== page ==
Response rates and attrition
In the 2011 to 2012 season, only the first recruitment option was used. Of 390 information packs distributed, only 6 deselected players completed questionnaires at the first time point, a response rate, of 1.54%. Other recruitment methods were used in the 2012 to 2013 season. With these options, it was difficult to establish a precise response rate as the exact number of players to whom the research was presented/introduced to was unknown. Nevertheless, of the 176 who forwarded their contact details via recruitment option two or three, 15 deselected players completed questionnaires at the first time point, a response rate, of 8.52%. This figure of response rate is most likely to be an overestimate, however, as the frequency of players who received presentations or information about the research in the second season was higher than 176. Combining both seasons together, an approximate mean response rate of 5.03% was calculated.
In addition, despite implementing recommending procedures to minimize attrition (e.g., sending reminders to players; Boys et al., 2003), the attrition rate from MF1 to MT3 was 47.62% (10/21) for released/deselected players.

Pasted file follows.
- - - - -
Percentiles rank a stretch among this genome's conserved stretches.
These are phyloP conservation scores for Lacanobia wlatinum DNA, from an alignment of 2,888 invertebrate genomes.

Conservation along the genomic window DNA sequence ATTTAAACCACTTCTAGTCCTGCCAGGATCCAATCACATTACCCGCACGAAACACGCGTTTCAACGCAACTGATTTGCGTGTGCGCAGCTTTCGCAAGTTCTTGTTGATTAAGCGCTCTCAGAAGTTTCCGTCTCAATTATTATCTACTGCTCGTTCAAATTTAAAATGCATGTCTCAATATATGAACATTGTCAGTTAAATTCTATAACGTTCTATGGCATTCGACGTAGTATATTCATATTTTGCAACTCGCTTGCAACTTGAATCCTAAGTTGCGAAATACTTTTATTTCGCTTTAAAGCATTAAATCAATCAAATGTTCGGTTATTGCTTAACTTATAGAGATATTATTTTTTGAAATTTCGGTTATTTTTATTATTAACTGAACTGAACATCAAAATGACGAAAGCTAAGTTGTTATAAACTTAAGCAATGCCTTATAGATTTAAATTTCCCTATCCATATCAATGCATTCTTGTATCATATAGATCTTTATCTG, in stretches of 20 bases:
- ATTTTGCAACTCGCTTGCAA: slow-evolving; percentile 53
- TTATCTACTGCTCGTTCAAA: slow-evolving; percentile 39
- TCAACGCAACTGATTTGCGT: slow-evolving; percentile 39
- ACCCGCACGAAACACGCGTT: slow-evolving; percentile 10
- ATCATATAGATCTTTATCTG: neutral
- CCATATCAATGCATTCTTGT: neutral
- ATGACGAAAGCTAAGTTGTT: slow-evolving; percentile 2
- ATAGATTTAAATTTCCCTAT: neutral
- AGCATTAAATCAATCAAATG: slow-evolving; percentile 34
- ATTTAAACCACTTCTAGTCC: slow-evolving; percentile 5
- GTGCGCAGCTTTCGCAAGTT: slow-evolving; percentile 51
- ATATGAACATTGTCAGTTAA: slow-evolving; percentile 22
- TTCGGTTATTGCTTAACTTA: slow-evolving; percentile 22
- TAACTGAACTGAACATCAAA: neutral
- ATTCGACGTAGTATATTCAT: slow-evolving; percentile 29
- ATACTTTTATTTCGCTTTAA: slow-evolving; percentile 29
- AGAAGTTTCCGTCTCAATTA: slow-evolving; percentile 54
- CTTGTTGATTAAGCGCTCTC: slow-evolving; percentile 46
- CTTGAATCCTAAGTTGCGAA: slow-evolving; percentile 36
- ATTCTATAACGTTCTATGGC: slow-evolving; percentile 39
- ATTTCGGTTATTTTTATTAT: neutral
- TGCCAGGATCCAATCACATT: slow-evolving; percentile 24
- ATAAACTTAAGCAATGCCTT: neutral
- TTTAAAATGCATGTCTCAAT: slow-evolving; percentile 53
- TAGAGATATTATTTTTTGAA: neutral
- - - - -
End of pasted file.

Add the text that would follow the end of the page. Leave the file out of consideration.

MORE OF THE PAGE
In order to determine whether coping strategies were associated with psychological distress in the first month following deselection/release, a number of correlational analyses were undertaken. As the direction of hypotheses w ere stated, all analyses were one-tailed. Following calculations using Kolmogorov-Smirnov tests, Spearman's Rho ([r.sub.S)] calculations were implemented for data that was non-normally distributed and Pearson's r correlations (r) were used for data that was normally distributed. The magnitude of the correlation coefficients were also used to determine the strength of the relationship between variables (e.g., .10 = small or weak relationship; .30 = moderate relationship; .50 = strong relationship; Cohen, 1988). Correlations were considered significant when p < 0.05. However, due to recommendations on statistical reporting (Batterham & Hopkins, 2006), both the magnitude of the relationship between variables and the p value were taken into consideration when evaluating the strength of evidence for the hypotheses.